Found Cambodia archive charts life before and after Khmer Rouge

PUBLISHED : Tuesday, 21 April, 2015, 1:30pm
UPDATED : Tuesday, 21 April, 2015, 1:30pm

“It’s hard to get people to talk about the past in Cambodia,” says Charles Fox,  “whether that’s due to emotion or fading memories.” The best way to retrieve stories about life before and after the Khmer Rouge regime, the British photographer found, was through photographs.

Fox created Found Cambodia,  an ongoing digital archive that offers an alternative look at the country’s complex history, showing how a society has remade itself in the wake of genocide. The long-term project – April 17 marked the 40th anniversary  of the fall of the Cambodian capital to Pol Pot’s regime – brings together citizen's snapshots and studio portraits from before and after the Khmer Rouge.

Found Cambodia is an ever-growing account of family life supplied by locals who have entrusted Fox with their pasts. The results are striking, touching and sometimes amusing – but above all, they show how people can triumph over tyrants.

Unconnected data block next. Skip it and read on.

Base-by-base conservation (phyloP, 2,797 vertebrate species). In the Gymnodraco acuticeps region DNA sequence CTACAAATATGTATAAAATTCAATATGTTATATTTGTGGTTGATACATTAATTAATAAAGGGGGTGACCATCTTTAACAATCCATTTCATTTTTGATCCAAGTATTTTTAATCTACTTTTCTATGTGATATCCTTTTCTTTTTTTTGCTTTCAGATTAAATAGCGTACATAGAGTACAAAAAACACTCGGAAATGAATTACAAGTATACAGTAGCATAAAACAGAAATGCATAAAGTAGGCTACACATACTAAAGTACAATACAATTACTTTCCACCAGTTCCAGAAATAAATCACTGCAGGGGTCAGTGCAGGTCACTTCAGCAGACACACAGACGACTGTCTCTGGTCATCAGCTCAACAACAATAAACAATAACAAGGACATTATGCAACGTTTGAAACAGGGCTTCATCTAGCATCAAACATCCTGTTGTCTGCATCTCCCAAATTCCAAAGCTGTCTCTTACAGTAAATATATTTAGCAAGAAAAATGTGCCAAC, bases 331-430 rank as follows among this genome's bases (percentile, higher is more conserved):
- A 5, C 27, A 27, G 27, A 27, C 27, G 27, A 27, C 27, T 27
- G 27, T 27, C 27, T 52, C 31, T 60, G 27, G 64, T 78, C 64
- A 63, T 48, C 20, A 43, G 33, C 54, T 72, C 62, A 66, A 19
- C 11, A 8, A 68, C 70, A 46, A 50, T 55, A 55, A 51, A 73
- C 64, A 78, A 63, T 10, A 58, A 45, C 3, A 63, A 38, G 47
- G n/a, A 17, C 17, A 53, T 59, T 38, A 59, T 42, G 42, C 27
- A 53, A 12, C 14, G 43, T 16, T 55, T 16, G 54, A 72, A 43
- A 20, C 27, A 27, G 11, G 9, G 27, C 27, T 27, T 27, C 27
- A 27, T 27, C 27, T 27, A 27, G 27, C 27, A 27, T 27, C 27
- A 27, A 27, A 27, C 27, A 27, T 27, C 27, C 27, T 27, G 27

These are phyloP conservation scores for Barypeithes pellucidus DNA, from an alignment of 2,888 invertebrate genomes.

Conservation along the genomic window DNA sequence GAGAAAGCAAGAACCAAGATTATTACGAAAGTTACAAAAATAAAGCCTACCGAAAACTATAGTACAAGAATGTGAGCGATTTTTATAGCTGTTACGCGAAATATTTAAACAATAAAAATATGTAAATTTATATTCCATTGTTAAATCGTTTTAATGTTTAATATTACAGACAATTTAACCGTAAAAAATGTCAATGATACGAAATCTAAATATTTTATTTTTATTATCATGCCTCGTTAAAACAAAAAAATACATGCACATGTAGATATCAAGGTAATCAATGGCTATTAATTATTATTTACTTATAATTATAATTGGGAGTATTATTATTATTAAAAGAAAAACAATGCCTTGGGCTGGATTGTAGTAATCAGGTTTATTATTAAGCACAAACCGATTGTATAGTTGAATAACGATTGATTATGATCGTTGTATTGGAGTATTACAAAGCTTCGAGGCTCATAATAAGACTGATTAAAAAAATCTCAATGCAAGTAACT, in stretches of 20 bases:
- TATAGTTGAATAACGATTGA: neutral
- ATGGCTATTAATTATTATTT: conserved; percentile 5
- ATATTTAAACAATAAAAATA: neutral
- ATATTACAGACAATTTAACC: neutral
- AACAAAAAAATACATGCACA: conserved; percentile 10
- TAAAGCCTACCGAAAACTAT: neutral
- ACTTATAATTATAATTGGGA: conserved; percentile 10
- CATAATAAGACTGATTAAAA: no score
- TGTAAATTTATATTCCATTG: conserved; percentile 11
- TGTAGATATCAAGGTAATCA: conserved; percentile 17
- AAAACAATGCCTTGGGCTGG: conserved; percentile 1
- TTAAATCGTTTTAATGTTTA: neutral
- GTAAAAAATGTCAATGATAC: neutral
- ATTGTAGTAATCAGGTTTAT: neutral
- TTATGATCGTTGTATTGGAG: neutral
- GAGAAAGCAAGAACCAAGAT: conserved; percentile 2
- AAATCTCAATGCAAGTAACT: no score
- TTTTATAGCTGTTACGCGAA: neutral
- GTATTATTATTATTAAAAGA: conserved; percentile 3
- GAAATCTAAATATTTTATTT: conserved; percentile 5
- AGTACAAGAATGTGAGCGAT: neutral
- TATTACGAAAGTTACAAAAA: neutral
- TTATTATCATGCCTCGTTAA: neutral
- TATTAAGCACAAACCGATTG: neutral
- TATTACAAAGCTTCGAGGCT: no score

Fox is not interested in the usual pictures that get framed and hung on walls – photos of weddings, graduations, grandchildren – but the ones that are hidden, torn and scuffed and stuffed away. “Everything is kept in plastic bags or in the back of cupboards,” he says, “and a lot of them haven’t been cared for. But these memories must be preserved.”

“What’s been presented in the press and the history books doesn’t translate into the day-to-day lives of these people,” says Fox. It’s hard to grasp what people went through and witnessed during those years – forced evacuation, isolation, torture, starvation, exhaustion, execution – but witnessing the aftermath in pictures and stories is moving, even without grasping all the chilling details of the country’s history.

This archive deftly gives a personal face to the Cambodian genocide. The goal, says Fox, is to “give a gentle insight into people’s day-to-day, and how they’ve rebuilt themselves. I like that softer, more personal side. People make a country, people make a culture.”

See more photos at  or follow Charles Fox on Twitter: @charlesfox79

The Guardian